WW2 airplane submarine


by mrspeedybob
Tags: airplane, submarine
mrspeedybob
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#1
Dec21-13, 04:53 PM
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This question may be impossible to answer without specific knowledge of vintage aircraft engines but maybe not.

How does this airplane...
http://www.youtube.com/watch?v=L4D6GxkPMgs

come out of the wave running? It seems like running a piston engine underwater would result in ingestion of water and hydro-lock.

I'm not an engineer but I am professional automotive mechanic so I have a good understanding of reciprocating piston engine operating principals, at least as they are applied to cars.
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Borek
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Dec21-13, 05:12 PM
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I don't think it was underwater, more like it went through a splash. There wasn't necessarily much water there, probably mostly foam.
OmCheeto
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Dec21-13, 06:03 PM
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Quote Quote by mrspeedybob View Post
This question may be impossible to answer without specific knowledge of vintage aircraft engines but maybe not.

How does this airplane...
http://www.youtube.com/watch?v=L4D6GxkPMgs

come out of the wave running? It seems like running a piston engine underwater would result in ingestion of water and hydro-lock.

I'm not an engineer but I am professional automotive mechanic so I have a good understanding of reciprocating piston engine operating principals, at least as they are applied to cars.
Advanced plane on loan from England. Bond flew them.

After some googling:

CV-14 = USS Ticonderoga
Aircraft type: S-2E Tracker
Engines: 2 x 1525 hp air cooled radial piston design
Manufacturer: Grumman
Role: ASW aircraft (boooooo!)

http://www.navsource.org/archives/02/14.htm

How not to launch an aircraft in heavy seas: an S-2E Tracker is launched from USS Ticonderoga (CVS-14). As Brian Wolfe and Gil Sharp recall, this happened circa April-May 1971, en route from the Philippine Islands to Japan.

Roger Ozbolt comments: "I remember when it happened, it was our Lieutenant V-2 division officer who was the pilot, the plane was making a mail run. He said after the plane went through the wave it stammered and sputtered for a few seconds then smoothed out, he said they had about 4" of water in the cockpit. [...] it's a wonder that it didn't go down."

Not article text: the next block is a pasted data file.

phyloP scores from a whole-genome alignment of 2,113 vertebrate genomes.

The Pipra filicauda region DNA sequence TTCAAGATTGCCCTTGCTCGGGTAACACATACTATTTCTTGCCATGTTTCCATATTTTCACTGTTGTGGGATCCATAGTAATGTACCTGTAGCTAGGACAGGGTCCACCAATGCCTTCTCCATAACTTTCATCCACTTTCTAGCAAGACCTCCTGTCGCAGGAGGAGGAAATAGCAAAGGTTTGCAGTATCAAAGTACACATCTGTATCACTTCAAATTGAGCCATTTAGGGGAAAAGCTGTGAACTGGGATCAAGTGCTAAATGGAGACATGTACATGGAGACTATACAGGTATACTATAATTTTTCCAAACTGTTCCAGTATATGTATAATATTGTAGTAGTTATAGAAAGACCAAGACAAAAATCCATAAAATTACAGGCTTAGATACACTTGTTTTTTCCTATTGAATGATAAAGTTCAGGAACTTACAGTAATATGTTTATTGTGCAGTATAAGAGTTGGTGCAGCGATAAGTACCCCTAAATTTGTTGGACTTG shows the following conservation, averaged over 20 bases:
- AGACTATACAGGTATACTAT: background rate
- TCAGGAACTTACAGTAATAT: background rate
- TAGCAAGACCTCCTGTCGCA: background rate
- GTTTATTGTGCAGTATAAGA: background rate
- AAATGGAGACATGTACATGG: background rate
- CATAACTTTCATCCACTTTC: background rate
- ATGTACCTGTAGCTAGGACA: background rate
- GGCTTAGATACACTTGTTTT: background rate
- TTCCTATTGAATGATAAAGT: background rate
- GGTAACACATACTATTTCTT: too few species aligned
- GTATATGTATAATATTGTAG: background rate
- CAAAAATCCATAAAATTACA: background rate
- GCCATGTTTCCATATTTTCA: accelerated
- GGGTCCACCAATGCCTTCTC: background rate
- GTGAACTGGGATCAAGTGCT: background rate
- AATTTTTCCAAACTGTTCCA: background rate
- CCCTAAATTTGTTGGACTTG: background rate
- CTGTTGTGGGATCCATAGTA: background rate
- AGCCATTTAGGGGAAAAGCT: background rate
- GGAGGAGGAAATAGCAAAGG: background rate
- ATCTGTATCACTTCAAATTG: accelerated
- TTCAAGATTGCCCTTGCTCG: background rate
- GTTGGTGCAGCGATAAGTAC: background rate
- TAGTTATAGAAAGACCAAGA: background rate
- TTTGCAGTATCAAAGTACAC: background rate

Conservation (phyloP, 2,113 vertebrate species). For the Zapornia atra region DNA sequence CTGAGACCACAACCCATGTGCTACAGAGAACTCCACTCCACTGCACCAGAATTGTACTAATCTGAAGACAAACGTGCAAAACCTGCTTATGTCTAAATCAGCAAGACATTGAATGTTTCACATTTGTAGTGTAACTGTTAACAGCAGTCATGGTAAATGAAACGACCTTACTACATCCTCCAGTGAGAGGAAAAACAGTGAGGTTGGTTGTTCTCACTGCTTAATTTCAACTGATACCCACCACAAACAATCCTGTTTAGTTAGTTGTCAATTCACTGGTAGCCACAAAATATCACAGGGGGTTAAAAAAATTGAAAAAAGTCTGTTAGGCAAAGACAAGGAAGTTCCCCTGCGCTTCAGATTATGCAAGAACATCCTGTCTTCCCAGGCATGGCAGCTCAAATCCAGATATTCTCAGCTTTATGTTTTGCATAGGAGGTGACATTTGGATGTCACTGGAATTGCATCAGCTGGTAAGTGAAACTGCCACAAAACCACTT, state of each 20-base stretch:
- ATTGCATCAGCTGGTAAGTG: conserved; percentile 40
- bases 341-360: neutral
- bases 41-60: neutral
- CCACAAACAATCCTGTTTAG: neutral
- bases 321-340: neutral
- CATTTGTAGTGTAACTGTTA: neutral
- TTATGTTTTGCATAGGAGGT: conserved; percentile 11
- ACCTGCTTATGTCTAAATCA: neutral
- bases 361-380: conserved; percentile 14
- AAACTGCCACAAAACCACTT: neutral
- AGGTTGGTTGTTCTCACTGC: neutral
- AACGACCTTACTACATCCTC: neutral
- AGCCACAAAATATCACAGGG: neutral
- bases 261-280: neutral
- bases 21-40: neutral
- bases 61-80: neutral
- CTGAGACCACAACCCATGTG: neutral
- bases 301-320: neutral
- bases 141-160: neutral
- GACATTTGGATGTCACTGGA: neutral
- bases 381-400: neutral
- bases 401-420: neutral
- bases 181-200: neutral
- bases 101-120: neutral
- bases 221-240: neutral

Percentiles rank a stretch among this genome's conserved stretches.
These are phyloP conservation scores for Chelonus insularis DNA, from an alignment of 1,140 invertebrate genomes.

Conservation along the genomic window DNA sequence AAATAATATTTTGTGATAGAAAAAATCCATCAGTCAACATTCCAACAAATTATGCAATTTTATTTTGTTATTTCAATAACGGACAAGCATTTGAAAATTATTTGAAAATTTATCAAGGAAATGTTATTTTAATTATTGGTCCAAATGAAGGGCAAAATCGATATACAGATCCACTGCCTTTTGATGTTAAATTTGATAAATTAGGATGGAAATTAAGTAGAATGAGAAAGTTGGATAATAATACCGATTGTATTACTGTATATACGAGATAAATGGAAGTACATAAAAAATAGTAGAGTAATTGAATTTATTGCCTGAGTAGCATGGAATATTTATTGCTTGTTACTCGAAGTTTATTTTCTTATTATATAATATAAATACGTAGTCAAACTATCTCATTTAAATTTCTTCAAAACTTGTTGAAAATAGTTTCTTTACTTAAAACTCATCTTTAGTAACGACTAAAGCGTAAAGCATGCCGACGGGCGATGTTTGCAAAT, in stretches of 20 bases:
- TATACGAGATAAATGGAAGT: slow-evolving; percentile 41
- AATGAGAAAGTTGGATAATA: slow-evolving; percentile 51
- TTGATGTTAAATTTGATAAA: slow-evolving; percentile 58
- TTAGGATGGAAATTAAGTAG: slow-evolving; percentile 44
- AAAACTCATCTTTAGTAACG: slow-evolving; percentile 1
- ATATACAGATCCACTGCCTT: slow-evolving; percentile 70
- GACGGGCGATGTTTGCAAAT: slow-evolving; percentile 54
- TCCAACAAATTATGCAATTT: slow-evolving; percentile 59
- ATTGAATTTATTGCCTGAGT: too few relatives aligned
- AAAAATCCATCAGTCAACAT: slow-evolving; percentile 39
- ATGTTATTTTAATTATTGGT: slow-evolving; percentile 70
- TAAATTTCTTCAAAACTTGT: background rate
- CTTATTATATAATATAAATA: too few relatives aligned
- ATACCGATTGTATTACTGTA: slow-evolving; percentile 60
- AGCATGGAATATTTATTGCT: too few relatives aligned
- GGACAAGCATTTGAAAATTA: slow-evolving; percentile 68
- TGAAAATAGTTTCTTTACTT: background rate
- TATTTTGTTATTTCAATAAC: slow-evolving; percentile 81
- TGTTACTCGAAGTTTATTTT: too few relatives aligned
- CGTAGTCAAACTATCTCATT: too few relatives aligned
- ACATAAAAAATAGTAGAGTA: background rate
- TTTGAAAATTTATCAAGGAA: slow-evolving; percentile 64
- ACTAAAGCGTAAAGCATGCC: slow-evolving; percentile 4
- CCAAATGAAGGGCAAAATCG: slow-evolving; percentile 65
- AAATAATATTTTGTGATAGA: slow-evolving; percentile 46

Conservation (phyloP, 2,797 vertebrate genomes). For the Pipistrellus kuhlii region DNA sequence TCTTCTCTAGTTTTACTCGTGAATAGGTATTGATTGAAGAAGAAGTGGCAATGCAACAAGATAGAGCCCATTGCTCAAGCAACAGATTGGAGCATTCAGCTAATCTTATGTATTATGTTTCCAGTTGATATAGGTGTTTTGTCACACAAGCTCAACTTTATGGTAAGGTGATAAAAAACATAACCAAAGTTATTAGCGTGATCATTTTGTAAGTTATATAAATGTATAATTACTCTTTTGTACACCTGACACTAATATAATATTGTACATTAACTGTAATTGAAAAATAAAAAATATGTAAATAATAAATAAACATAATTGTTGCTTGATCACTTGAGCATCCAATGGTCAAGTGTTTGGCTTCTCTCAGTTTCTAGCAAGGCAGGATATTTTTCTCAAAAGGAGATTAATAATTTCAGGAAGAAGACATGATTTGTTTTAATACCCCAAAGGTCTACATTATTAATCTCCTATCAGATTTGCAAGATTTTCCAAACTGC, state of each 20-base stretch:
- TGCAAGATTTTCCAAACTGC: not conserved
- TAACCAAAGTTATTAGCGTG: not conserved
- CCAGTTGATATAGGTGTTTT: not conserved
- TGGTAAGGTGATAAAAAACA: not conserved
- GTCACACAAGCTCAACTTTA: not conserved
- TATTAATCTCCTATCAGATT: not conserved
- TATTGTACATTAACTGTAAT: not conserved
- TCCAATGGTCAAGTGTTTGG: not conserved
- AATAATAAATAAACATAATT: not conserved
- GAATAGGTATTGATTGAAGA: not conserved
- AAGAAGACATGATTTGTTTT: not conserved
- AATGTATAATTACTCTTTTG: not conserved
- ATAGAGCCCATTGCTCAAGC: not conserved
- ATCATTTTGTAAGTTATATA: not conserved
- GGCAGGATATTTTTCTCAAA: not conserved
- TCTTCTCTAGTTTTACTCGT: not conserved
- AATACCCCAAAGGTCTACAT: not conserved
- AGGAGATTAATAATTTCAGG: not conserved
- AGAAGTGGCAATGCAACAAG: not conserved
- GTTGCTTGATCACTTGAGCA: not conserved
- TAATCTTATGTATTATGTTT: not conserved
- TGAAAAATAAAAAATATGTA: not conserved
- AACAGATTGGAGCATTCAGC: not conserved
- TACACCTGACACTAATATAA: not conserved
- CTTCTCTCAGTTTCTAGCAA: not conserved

I know nothing of airplanes, but am familiar with running diesel engines underwater.

And I'm 99% certain that Borek is correct, in that it was just a splash.

SteamKing
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Dec21-13, 06:24 PM
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WW2 airplane submarine


Air-cooled aircraft radial engines are designed to catch their intake air from behind the engine somewhere, and, more often than not, run it through a turbo-charger before it goes into the cylinders. I think this is what kept the engine running momentarily until the aircraft cleared the wave. All in all, these guys in the aircraft were lucky.
mrspeedybob
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Dec21-13, 08:55 PM
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Quote Quote by SteamKing View Post
Air-cooled aircraft radial engines are designed to catch their intake air from behind the engine somewhere, ...
Ahh, that makes perfect sense. The airplane pulls a pocket of air into the wave with it. Since the intake is behind the engine it is positioned in, and able to run on the air in that pocket for a few meters until it clears the wave.

Thanks

I'm sure it's no accident that the intake is positioned in the air that the plane is pulling along with it. I'm guessing that the purpose of this placement is because the air not moving relative to the plane would be at a higher pressure then the air that is (Bernoulli principal). Is that correct, or is there a different for the placement of the intake behind the engine?
SteamKing
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Dec21-13, 10:36 PM
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Well, one reason I can think of is you don't want to block the flow of air coming in the front of the radial engine, since that air flow provides the cooling for the cylinders. This is even more important for radials which have two or more rows of cylinders. The S-2E used Wright Cyclone R-1820 engines (9 cylinders each), the same engines used to power B-17 bombers.

Another reason is space. The exhaust and intake plumbing can fit better behind the engine, especially if turbocharging is employed.


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